8 Horror Tropes from the New Testament

I’ve already looked at 7 horror tropes from the Old Testament. Now it’s time to turn to the New Testament.

Would Hurt a Child

Those who would hurt a child have committed a horror of the worst sort in the thinking of most people. Even villains that otherwise have no problem committing outrageous acts of terror and bloodshed would halt here and make it a matter of honour not to go that far. But King Herod the Great committed an act known as the Slaughter of the Innocents in an attempt to kill the young Jesus (Matthew 2). Some of the art depicting this incident is truly graphic.

This is part of the backstory horror of Christ’s birth. But, as an adult, Jesus counteracts this horror with some horror of his own. If you hurt any of his little children, said Jesus, it would be better for you that a large weight was hung around your neck and you were thrown into the deepest ocean. Better than what? The implication is – Better in comparison to what he’ll do to them when he gets his hands on them at the Day of Judgement. This verse is quoted in all three synoptic Gospels (Matthew 18:6 / Mark 9:42 / Luke 17:2).

Off With His Head

John the Baptist, the older cousin of Jesus, was beheaded after Herod Antipas (son of Herod the Great) agreed to do it in a fit of drunken lust and hubris. The daughter of his brother’s ex-wife Herodias got her daughter (elsewhere identified as Salome) to dance for him on his birthday. Herod was so pleased by it he said she could have anything she wanted. Prompted by her mother, she said of John, Off with his head! And that was that.

The Legions of Hell

The Legions of Hell trope takes its very name from the New Testament. In one of the most powerful and pitiful exorcism stories in the Gospels, Jesus confronts a man who is possessed. When Jesus asks the devils their name, they give the terrifying reply, “Our name is Legion, for we are many” (Mark 5:9, 15). Then they beg Jesus not to hurt them or cast them out into the Abyss. Instead, he sends them to possess a heard of pigs, all of which immediately fall over a cliff and get drowned in the sea. The terror of this event makes locals beg Jesus to leave their land.

Devil in Disguise

The Devil pops up in all sorts of unexpected places in the New Testament. Just before Judas betrayed Jesus, we are told that that Satan himself entered the heart of that disciple (Luke 22:3). Everyone seemed surprised except Jesus, who said from the start that he had chosen all twelve of them, but one was a devil (John 6:70). But it’s not just Judas who plays the devil in disguise. Peter himself gets called Satan at one point (Matthew 16:23)! Paul said this shouldn’t surprise us, since Satan often disguises himself as an angel of light (2 Corinthians 11:14).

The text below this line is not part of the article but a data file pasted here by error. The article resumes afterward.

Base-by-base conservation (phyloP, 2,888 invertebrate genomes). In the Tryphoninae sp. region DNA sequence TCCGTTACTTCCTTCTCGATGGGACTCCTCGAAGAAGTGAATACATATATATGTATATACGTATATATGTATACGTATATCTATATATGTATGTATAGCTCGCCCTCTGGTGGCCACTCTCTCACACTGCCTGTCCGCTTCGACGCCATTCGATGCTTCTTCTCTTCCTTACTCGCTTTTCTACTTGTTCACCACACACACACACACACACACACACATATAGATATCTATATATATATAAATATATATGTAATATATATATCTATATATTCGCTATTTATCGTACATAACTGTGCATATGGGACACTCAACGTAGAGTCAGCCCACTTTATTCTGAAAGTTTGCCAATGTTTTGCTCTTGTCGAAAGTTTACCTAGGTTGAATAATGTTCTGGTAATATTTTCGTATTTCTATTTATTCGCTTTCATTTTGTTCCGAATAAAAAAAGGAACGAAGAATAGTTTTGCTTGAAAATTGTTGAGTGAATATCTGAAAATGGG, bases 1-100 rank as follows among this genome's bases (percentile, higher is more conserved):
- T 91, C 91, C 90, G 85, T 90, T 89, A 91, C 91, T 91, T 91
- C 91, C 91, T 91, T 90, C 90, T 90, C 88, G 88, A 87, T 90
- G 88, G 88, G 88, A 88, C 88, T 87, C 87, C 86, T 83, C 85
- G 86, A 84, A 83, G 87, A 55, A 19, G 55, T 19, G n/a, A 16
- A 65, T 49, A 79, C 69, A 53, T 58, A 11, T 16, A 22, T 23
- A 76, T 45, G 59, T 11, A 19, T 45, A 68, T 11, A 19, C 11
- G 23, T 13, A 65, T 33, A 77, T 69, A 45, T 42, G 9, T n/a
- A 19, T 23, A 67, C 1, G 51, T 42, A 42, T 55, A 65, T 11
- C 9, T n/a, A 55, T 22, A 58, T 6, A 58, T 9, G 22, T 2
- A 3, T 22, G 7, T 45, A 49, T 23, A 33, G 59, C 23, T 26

Cold Blooded Torture

There are lots of theological ways to interpret the death of Christ – as a ransom, a substitution, an atonement, an example, a victory etc. But at its basic, factual level the crucifixion was nothing less than cold blooded torture. The whipping, the beating, the piercing, the stabbing, are all disturbing enough in themselves. But remember that this cruelty was deliberately intended to cause pain and suffering, and wasn’t a by-product of some other purpose on the part of those who did it. It was torture, pure and simple, all the worse for happening in full public view, with family and friends watching!

Surprisingly Sudden Death

Jesus died quickly enough to surprise Pilate (Mark 15:44). But there are instances of quicker deaths. After accepting some blasphemous praise, Herod got eaten by worms (Acts 12:20-2). But the best examples of a surprisingly sudden death goes to Ananias and Saphira, who lied to the Holy Spirit and when confronted immediate dropped dead (Acts 5:1-10).

Unseen Evil

Sometimes Satan comes out into the open, like he did during Christ’s temptations. But mostly he works in the background, using people like pawns in his great war against heaven. What was an unseen evil to others, Jesus saw. Once, when he sent out seventy-two disciples to preach his message and heal the sick, and they came back with stories of success, Jesus said, “I watched Satan fall from heaven like lightning!” (Luke 10:18). Jesus and his followers were persecuted by Jew and Romans, but Paul made the true nature of this conflict clear.

For we are not fighting against flesh-and-blood enemies, but against evil rulers and authorities of the unseen world, against mighty powers in this dark world, and against evil spirits in the heavenly places.

Ephesians 6:12

Horrifying the Horror

I’ve asked the questions many times in this blog: Who frighteners the frighteners and terrifies the terrors? The New Testament makes it clear that while demons might scare us, God absolutely terrifies them. James makes it clear that the devils are not atheists. They believe there is one God – and it makes them tremble with fear (James 2:19). We have an example of this horrifying the horror at the start of the ministry of Jesus, when he confronted these unclean spirits and they cried out in dread.

“Let us alone! What have we to do with You, Jesus of Nazareth? Did You come to destroy us? I know who You are—the Holy One of God!”

Mark 1:24

Photo by Alex Noriega on Unsplash

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